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How I designed my Cricut Maker Bag without a pattern




I went to visit my mom a couple of days ago. We LOVE to craft together so I brought along my new Cricut Maker for us to experiment with. The only problem was, I didn't have anything to carry it in! As I was taking it to and from my car, I just kept thinking to myself, "don't scratch it!".


Growing up, there wasn't a lot of money laying around to spend on patterns so my mom and I would just come up with our own. We'd pull out the good old graph or scrap paper to design our own quilts: something we came to really enjoy. It allowed us to be really creative. When I came in the door, my mom immediately pointed out that I was lacking a bag for my Cricut. With a hint of nostalgia, my mom handed me a piece of paper.

 

Get Inspired

The first thing I do when planning out a new project is get inspired. I perused Cricut Maker bags that I could buy and started making a mental list of things that I liked and things that I didn't. I didn't like zippers but I did liked ones that opened up completely flat. I asked myself things like "what do I want the strap to be like?", and "should it have any extra pockets?".


After thinking through some of these questions, I had a pretty good idea of what I wanted my finished project to look like. I drew a couple of different sketches, ultimately ending up with this beautifully drawn diagram.


I know, I know, it should win an award...


The first step of the process was complete.


 

Get Mathematical

The design came first, then I figured out the measurements. Using a plain old ruler, I measured my Maker to know what I needed the finished size of the bag to be (dimensions in blue on the diagram). I wanted the finished size to be just a little larger than the maker itself but still snug enough that it wouldn't slide around. I marked where all of the velcro would go in yellow. The pink dashed lines represent where the bag would fold.


With the dimensions of the finished project, the next step was to figure out how big I needed to cut my fabric. I used a quarter inch seam allowance so I added half an inch to every single measurement I had (that's a quarter inch per side) . Since I wanted the bag to be 22 inches wide, I cut a piece of fabric that was 22.5 inches wide. For the sides that stick out, I decided it would just be easier to sew on two 7.5x7.5 inch squares rather than try to cut out that shape.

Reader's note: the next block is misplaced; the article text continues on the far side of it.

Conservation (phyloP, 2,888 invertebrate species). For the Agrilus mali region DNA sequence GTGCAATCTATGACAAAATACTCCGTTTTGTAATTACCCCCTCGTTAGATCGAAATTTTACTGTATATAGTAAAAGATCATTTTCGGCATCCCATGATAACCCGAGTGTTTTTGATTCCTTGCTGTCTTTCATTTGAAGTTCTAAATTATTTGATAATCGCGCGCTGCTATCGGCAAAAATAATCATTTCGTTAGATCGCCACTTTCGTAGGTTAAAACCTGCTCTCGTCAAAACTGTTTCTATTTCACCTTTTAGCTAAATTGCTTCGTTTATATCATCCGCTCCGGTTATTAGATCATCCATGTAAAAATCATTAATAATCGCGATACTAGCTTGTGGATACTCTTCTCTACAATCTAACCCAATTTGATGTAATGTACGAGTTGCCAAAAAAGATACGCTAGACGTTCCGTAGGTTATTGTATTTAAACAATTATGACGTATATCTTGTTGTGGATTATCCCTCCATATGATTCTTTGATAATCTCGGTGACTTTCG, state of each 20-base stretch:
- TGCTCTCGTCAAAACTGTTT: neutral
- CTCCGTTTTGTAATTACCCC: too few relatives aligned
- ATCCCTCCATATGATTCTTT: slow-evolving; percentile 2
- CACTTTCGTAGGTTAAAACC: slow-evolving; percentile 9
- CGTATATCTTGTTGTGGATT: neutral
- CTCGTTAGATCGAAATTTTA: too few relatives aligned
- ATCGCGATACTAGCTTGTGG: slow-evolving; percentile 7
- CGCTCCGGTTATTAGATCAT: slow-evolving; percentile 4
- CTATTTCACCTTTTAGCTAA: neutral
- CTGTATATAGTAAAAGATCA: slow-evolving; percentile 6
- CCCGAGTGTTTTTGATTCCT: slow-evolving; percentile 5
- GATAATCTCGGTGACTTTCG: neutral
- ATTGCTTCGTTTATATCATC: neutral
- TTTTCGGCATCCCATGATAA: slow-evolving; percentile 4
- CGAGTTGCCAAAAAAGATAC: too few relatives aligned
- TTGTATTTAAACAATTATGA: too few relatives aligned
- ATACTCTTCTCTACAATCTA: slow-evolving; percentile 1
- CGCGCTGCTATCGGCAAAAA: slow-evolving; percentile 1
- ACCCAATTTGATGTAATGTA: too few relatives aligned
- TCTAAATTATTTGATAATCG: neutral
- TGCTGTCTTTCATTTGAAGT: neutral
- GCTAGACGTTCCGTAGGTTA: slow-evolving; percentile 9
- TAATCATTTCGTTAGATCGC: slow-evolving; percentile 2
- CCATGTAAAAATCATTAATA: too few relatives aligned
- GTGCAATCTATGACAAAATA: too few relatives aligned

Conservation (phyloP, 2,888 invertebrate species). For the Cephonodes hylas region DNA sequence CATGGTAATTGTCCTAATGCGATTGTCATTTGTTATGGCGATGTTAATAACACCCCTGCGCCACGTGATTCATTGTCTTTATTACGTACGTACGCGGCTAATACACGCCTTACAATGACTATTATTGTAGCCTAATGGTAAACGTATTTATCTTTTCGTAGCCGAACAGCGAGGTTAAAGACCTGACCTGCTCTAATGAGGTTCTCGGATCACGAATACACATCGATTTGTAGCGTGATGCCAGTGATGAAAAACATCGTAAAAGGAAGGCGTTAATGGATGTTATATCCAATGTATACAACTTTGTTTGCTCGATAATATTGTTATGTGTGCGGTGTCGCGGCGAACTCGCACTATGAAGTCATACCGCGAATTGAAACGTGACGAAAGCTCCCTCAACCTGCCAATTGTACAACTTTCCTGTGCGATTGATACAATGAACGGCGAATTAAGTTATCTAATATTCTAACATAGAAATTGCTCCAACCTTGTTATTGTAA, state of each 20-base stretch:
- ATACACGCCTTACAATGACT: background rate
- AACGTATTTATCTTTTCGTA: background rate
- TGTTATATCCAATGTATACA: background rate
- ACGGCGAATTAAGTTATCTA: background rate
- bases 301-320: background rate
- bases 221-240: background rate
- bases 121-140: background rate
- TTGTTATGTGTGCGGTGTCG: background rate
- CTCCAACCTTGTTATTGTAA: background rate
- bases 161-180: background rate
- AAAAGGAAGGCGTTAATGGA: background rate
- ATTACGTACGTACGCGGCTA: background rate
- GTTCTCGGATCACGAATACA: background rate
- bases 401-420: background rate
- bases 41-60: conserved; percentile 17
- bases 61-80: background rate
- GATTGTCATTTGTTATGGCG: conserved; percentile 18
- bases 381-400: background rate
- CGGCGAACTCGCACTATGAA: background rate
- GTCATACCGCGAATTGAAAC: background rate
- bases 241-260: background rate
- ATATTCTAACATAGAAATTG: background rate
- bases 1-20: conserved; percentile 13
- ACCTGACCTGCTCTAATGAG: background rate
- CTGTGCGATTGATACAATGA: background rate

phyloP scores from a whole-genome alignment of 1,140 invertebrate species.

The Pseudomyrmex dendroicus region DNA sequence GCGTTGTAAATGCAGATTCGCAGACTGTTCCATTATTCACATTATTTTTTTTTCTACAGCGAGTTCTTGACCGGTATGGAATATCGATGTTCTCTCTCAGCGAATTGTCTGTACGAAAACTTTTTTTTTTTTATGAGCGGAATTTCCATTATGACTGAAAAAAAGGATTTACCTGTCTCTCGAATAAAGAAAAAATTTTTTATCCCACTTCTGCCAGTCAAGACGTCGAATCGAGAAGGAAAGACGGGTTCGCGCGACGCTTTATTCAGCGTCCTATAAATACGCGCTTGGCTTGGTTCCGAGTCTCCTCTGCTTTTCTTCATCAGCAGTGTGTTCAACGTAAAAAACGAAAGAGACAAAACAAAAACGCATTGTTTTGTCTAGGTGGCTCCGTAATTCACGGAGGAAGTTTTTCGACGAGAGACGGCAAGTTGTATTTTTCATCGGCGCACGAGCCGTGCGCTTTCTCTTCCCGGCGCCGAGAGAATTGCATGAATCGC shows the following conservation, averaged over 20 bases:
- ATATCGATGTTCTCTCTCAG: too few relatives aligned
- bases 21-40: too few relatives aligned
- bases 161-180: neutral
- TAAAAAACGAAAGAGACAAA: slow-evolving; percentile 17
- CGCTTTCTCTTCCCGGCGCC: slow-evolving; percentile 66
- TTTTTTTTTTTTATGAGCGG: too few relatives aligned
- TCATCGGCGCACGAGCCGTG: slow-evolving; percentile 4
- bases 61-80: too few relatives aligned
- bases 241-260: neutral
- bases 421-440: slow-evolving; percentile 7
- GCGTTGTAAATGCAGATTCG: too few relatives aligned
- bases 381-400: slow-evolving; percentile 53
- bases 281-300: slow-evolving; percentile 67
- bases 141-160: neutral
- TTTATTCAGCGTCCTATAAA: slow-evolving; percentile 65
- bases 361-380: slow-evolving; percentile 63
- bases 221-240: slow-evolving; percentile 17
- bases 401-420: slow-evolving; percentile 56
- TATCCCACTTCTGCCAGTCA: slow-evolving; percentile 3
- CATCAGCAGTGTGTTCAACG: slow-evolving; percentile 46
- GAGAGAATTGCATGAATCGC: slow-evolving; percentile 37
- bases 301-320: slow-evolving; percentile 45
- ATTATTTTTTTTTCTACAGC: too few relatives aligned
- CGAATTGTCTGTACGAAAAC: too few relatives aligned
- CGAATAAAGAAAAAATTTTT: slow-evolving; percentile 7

Get Through the Logistics

In order to minimize mistakes and ripping time, take a moment to think through the logistics. All of the following are questions I asked myself:

  • How will my edges be finished?

  • How will I attach the Velcro?

  • Will I use a batting?

  • What kind of strap will I put on?

I decided that I would sandwich together the fleece batting, inner fabric, outer fabric, and Velcro tabs all at once, flip the project right-side-out, and do a top stitch around the whole bag. Then, I would add my straps. I wanted the straps to wrap around the bottom for extra support since the Cricut is so heavy.


The next thing I had to do was figure out the order of everything that needed done. If I sewed my velcro on before I made my sandwich, for example, I wouldn't see the stitching on the other side of the fabric. If I had waited until after, however, the stitching would have gone through all of the layers making for a sloppier appearance.

 

Get the Materials

The first place I always look for fabric is in what I already own. If there's something in my scrap bin or fabric I intended for a project that went unmade that I can use, great! In this case, my mom had bought this fabric to cover cushions on her back porch. She never made it around to making them though, opting for brand new cushions instead.


Think about the dimensions of your project and how much you will need of everything. It's a little inconvenient when you're in the middle of a project and you realize that you're 6 inches short of Velcro (not that this happened to me...).

 

Get Making

With all of the planning done, it's finally time to get on the machine and start sewing away. When you have a good game plan it makes the actual sewing of the project feel like a breeze.


That being said, however, there is ALWAYS a learning curve when you design something yourself. Almost every single quilt I've ever made has been without a pattern. You will make mistakes and it's important to learn to give yourself a little grace when you do. Every mistake you make on a project will help you to not make the same mistake in the future.


I'll let you in on a little secret: I sewed the Velcro tabs on backwards. I had intended for the Velcro to face the outside so that they could bend in creating nice, neat corners. When sewing it together, however, I had "right-sides-together" which I use SO often in quilting stuck in my head. That's what I did and it came out backwards.


At first, I was upset and nearly ripped it out. I took a breath and decided I would see how it looked before I undid my work (which I have done plenty of times before and will do again). Much to my surprise, it totally worked. I even found the pinched out edges of the bag to be really cute and kept it the way it was.


"If you have the guts to keep making mistakes, your wisdom and intelligence leap forward with huge momentum." -Holly Near


Happy sewing!

 

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